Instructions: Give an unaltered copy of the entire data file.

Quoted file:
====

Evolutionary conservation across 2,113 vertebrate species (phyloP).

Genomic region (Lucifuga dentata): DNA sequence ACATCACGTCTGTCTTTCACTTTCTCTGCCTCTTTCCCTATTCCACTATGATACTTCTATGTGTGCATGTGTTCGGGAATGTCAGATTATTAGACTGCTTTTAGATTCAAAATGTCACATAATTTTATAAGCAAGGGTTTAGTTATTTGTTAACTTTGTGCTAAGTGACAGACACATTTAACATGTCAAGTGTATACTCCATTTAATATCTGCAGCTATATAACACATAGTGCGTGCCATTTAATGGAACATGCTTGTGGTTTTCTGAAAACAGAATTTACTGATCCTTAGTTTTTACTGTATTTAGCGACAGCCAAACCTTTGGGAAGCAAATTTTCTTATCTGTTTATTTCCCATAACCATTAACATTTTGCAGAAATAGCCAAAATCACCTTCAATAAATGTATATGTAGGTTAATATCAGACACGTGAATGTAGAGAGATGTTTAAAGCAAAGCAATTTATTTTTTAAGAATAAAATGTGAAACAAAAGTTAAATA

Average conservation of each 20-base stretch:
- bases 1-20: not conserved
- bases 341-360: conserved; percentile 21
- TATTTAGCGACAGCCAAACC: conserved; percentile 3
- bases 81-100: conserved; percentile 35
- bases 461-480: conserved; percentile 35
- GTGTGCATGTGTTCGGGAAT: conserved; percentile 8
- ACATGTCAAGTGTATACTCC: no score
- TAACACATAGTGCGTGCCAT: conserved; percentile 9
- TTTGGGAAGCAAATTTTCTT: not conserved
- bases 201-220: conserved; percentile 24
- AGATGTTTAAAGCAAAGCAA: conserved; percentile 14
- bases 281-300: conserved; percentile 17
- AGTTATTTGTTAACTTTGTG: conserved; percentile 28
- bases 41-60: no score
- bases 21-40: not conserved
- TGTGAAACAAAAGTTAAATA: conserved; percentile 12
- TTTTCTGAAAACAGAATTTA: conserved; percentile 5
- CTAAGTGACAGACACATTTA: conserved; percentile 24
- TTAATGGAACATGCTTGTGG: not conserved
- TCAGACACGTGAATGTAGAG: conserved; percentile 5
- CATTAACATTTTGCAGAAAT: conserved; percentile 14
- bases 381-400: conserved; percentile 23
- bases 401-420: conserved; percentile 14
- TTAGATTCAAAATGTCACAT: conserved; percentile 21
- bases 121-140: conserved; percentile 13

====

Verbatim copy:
Evolutionary conservation across 2,113 vertebrate species (phyloP).

Genomic region (Lucifuga dentata): DNA sequence ACATCACGTCTGTCTTTCACTTTCTCTGCCTCTTTCCCTATTCCACTATGATACTTCTATGTGTGCATGTGTTCGGGAATGTCAGATTATTAGACTGCTTTTAGATTCAAAATGTCACATAATTTTATAAGCAAGGGTTTAGTTATTTGTTAACTTTGTGCTAAGTGACAGACACATTTAACATGTCAAGTGTATACTCCATTTAATATCTGCAGCTATATAACACATAGTGCGTGCCATTTAATGGAACATGCTTGTGGTTTTCTGAAAACAGAATTTACTGATCCTTAGTTTTTACTGTATTTAGCGACAGCCAAACCTTTGGGAAGCAAATTTTCTTATCTGTTTATTTCCCATAACCATTAACATTTTGCAGAAATAGCCAAAATCACCTTCAATAAATGTATATGTAGGTTAATATCAGACACGTGAATGTAGAGAGATGTTTAAAGCAAAGCAATTTATTTTTTAAGAATAAAATGTGAAACAAAAGTTAAATA

Average conservation of each 20-base stretch:
- bases 1-20: not conserved
- bases 341-360: conserved; percentile 21
- TATTTAGCGACAGCCAAACC: conserved; percentile 3
- bases 81-100: conserved; percentile 35
- bases 461-480: conserved; percentile 35
- GTGTGCATGTGTTCGGGAAT: conserved; percentile 8
- ACATGTCAAGTGTATACTCC: no score
- TAACACATAGTGCGTGCCAT: conserved; percentile 9
- TTTGGGAAGCAAATTTTCTT: not conserved
- bases 201-220: conserved; percentile 24
- AGATGTTTAAAGCAAAGCAA: conserved; percentile 14
- bases 281-300: conserved; percentile 17
- AGTTATTTGTTAACTTTGTG: conserved; percentile 28
- bases 41-60: no score
- bases 21-40: not conserved
- TGTGAAACAAAAGTTAAATA: conserved; percentile 12
- TTTTCTGAAAACAGAATTTA: conserved; percentile 5
- CTAAGTGACAGACACATTTA: conserved; percentile 24
- TTAATGGAACATGCTTGTGG: not conserved
- TCAGACACGTGAATGTAGAG: conserved; percentile 5
- CATTAACATTTTGCAGAAAT: conserved; percentile 14
- bases 381-400: conserved; percentile 23
- bases 401-420: conserved; percentile 14
- TTAGATTCAAAATGTCACAT: conserved; percentile 21
- bases 121-140: conserved; percentile 13